Stig Dagerman died young. He belongs to the ‘young dead’, those who perhaps never had the time to risk becoming weak and ugly, risk compromising or being compromised. Perhaps that is part of what keeps the new readers constantly streaming in. But, more than that, the ‘Dagerman spirit’ is about an indomitable will and ability to uncover, envisage and lucidly formulate the human condition, and the difficulties and barriers that we encounter and create that impede our individual and collective freedom.
At times Dagerman is labelled a pessimist. It is perhaps truer to say that he never shied away from depicting our shortcomings and anxieties at the precipitous nature of our condition, and that he through his artistry tried to show – and often successfully, too – that our capacity for improvement, forgiveness and reconciliation is vast, offering us ways out of what may appear to be dead ends and curtailed freedoms.
Some seventy years after Dagerman’s death, his works have inspired numerous academic papers and theses, articles in the press and journals; an ongoing stream of translations – most recently of the essay collection German Autumn to Korean and Russian, and of the novel The Island of the Doomed to Russian; the foundation of the Stig Dagerman Society and of the Stig Dagerman Award; the initiation of the Dagerman Seminar at the University of Gävle and of Region Uppsala’s ‘Interplays’, a three-year project that will see different forms of expression converge and draw from each other, in the spirit of Dagerman’s works and also through his texts; the republication of new editions of his novels and short stories; and the musical setting of his poems and satirical verses. The list goes on.
5 October marks the centenary of Sig Dagerman’s birth in Norrgärdet, Ävkarleby Municipality, Uppland province, Svealand region, Sweden, Scandinavia, Europe, the World. It will be celebrated in many ways and many places, not least in the opening of the Stig Dagerman Park, along the route that Stig Dagerman walked to and from school as a child, with a sculpture by artist Knutte Wester to mark the occasion.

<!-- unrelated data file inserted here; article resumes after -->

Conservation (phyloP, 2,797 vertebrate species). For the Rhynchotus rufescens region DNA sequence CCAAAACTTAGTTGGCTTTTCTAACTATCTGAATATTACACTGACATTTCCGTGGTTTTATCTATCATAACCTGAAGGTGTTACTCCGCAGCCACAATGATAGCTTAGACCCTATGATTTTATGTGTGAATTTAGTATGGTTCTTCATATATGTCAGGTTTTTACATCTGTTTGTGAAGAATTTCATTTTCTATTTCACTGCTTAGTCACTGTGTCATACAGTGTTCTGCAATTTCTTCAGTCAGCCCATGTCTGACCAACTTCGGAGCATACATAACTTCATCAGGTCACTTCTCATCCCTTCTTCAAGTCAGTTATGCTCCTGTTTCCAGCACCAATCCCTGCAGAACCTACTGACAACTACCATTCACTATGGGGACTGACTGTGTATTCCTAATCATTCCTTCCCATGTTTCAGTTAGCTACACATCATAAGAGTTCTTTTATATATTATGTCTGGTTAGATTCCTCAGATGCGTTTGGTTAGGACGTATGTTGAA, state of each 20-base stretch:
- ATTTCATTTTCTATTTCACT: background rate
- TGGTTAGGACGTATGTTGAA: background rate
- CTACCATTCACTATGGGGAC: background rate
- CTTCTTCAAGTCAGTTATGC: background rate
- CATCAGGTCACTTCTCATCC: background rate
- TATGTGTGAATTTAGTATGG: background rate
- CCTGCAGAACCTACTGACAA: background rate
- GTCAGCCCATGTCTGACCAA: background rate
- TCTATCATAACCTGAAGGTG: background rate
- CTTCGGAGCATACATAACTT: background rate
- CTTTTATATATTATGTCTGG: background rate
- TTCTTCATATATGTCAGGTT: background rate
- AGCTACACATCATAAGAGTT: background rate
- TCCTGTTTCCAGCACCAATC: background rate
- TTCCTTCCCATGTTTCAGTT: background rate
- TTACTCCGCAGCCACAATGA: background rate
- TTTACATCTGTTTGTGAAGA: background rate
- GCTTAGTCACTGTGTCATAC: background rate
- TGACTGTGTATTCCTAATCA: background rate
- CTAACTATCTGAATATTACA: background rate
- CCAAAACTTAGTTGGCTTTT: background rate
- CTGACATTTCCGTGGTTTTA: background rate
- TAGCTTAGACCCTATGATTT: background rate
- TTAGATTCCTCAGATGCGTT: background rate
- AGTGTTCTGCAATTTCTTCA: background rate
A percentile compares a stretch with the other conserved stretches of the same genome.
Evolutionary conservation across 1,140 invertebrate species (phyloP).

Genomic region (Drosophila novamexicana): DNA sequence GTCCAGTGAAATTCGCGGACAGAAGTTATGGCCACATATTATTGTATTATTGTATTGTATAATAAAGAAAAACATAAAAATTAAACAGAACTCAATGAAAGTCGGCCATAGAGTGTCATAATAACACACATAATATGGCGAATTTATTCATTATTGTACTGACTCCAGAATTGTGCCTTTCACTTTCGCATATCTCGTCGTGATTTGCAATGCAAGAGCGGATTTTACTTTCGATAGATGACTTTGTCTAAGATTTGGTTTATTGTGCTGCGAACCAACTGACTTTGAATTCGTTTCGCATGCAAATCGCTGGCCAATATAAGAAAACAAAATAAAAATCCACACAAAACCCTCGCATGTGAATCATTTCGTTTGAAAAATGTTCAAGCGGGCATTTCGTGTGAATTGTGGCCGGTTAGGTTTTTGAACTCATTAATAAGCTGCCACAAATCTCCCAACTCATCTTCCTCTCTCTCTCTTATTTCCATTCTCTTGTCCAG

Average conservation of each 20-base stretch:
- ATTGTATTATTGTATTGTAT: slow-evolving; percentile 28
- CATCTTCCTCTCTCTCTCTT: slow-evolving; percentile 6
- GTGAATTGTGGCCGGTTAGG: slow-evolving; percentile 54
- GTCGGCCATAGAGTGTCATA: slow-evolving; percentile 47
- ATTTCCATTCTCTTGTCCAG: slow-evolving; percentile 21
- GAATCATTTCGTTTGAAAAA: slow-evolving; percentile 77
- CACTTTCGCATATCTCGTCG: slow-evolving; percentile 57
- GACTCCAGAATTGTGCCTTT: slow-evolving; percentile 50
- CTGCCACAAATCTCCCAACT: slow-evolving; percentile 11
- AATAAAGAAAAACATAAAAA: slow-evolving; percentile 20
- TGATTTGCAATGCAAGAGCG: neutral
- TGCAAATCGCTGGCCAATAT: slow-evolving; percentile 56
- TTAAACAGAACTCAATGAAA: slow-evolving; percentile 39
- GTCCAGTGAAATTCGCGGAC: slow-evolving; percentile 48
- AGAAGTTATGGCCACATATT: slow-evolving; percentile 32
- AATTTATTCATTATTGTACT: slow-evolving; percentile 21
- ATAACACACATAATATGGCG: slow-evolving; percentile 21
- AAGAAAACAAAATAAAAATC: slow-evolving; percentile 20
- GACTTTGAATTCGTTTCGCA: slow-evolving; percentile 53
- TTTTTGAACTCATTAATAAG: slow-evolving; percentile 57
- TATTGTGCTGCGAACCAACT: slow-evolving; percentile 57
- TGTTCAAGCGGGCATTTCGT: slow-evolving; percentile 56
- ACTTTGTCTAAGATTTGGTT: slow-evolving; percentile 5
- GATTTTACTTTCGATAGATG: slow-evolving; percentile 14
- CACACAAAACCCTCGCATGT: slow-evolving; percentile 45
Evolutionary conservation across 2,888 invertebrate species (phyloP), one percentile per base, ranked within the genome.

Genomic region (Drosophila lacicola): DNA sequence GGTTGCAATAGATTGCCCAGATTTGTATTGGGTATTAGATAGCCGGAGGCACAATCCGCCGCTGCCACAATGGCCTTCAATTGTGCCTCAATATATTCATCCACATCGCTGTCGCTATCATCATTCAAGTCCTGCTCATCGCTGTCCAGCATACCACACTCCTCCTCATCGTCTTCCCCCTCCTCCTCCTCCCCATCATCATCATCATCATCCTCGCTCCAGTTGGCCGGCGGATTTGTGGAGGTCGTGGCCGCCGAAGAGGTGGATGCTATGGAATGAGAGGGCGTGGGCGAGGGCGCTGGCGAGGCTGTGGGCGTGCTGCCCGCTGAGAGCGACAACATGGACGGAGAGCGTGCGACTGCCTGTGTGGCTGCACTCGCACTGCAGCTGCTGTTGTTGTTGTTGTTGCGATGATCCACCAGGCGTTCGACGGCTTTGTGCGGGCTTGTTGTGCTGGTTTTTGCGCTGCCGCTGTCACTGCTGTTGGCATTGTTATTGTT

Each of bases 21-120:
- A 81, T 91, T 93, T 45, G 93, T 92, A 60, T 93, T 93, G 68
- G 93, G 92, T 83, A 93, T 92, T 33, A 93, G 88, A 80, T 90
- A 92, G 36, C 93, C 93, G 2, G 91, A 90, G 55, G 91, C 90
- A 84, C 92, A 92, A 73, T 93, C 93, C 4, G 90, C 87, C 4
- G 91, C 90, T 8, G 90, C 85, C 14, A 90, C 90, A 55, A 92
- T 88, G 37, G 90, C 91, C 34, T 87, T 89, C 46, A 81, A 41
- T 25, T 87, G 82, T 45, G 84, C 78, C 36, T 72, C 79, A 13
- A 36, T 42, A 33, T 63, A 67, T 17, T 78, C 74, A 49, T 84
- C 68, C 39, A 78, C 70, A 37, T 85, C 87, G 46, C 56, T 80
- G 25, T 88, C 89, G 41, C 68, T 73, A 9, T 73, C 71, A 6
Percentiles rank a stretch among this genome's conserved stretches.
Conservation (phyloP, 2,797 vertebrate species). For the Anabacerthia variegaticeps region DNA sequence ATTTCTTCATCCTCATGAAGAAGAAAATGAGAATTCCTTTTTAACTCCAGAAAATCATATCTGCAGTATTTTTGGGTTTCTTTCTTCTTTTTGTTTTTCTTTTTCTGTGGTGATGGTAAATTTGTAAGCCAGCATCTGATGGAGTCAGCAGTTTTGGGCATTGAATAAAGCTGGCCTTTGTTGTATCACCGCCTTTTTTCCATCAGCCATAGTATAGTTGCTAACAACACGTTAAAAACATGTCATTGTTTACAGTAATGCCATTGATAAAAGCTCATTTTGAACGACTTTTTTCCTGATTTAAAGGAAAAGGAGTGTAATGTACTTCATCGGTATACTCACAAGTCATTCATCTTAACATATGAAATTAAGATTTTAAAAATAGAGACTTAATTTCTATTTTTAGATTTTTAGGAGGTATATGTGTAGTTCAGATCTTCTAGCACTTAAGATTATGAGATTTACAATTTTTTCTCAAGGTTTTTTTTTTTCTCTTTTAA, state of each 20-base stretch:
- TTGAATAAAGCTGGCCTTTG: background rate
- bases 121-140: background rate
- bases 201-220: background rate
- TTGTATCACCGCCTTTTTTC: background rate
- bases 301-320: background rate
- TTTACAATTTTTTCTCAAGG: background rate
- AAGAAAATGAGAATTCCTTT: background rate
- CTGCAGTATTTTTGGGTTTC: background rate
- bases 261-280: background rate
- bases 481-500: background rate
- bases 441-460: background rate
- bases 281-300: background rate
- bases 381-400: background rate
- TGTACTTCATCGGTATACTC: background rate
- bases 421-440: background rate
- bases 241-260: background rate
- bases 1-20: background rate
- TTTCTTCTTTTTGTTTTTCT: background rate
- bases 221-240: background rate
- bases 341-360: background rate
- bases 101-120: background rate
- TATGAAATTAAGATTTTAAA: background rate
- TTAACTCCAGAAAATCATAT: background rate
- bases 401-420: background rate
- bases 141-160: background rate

Perhaps the sum of Dagerman’s longing, spirit and composure can be found in his 1954 poem ‘Den första snön’ (The First Snow), which casts winter’s first snow as a sprinkling of letters. With rhythm and musicality he formulates his own and a more universal desire, in lines such as ‘every letter must be opened/every question meet its response.’ Yes, the very author who was constantly posing questions about our human condition and acts, and who saw our existence not as a dead end but as an open field of opportunities. Which begs the questions: Does freedom exist? Or does my freedom limit yours? This constant message of being free, of freeing oneself, of trying not to limit the freedom of others. ‘Our need for consolation is insatiable’, Dagerman famously wrote in his 1952 essay of the same name. Our need for freedom is, too.
Stig Dagerman (1923-1954), is one of the most prominent Swedish writers of the early twentieth century. He enjoyed phenomenal success publishing four very different novels, as well as short stories, essays, poetry, and plays. More information on his life and works (in English) can be found at https://dagerman.us/. The annual Stig Dagerman Award, issued by the Dagerman Society and Älvkarleby Municipality, is given to a person or organization that, like Dagerman, promotes empathy and understanding through their work.